Frontline community representatives, unionists, faith leaders, and families will call on politicians to forge an ambitious new global climate agreement this December that speeds up the just transition from fossil fuels to 100% renewable energy and protects vulnerable people from worsening climate impacts. The people’s call for leadership will be harder and harder to ignore.

With the major march in Paris cancelled due to security concerns following the horrific terrorist attacks which occurred there on November 13, French activists are calling for people around the world to march in their name, in solidarity with them.

No matter what, citizens’ voices will be heard throughout the Paris Climate Summit which runs from November 30 to December 11, 2015  - including in the streets of the French capital as activists explore creative ways forward. The Summit is set to deliver a comprehensive climate agreement which should scale up the transition to 100% renewable energy.

The Global Climate Marches happening around the world will be a symbol of the unshakeable resolve of the movement working for a safer, fairer and cleaner world.

Highlights include:

  • Schoolchildren will be joined by Thom Yorke from the band Radiohead, singer songwriter and activist Charlotte Church, fashion designer and campaigner Vivienne Westwood, actor and political activist Vanessa Redgrave, poet, spoken word artist and playwright Kate Tempest, singer-songwriter, musician and activist Peter Gabriel, and the band Massive Attack in the London march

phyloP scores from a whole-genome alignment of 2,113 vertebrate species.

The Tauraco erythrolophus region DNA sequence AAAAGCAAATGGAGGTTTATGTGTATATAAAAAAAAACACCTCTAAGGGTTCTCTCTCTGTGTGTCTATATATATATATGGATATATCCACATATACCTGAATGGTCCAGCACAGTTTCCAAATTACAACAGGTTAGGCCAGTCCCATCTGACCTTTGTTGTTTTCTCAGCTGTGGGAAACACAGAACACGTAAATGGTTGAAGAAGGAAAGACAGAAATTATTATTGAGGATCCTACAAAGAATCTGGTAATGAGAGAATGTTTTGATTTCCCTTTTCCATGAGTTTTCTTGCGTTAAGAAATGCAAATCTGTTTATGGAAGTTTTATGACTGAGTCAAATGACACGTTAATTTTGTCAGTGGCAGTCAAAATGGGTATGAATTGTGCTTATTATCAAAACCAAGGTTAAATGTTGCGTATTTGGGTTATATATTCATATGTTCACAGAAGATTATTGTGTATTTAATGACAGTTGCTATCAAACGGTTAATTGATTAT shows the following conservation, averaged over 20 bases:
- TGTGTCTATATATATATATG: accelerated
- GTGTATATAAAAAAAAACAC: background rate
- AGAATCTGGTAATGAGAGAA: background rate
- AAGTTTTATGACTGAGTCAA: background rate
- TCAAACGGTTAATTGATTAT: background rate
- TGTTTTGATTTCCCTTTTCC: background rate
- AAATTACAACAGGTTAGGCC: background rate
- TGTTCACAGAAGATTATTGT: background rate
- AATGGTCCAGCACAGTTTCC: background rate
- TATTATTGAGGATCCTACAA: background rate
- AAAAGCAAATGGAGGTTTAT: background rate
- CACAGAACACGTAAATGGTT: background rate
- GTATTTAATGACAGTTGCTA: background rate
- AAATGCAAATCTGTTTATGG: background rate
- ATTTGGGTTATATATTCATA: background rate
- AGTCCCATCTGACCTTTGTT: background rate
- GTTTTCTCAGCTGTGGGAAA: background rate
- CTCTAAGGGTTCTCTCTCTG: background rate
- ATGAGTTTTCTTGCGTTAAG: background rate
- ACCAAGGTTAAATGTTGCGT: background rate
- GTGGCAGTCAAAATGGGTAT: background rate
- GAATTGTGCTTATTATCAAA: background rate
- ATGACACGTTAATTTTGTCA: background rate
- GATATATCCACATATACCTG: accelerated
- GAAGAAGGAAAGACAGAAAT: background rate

• In India, Global Climate Walks are planned in seven cities featuring yoga, biking, and marching. The main activity will be in New Delhi, where on Sunday morning, people from across society will join together for the climate.

  • In Kampala, Uganda, 500,000 people are expected progress through the city led by popular local leaders and celebrities and topped off with a concert, all while Pope Francis is in town.

  • Across The Philippines, over 20 events, marches, and rallies are planned. In Manila, 20,000 people are expected to converge in Quezon City as part of a broad march with six contingents: climate-impacted communities, faith organization, youth, labor, anti-coal and renewable energy.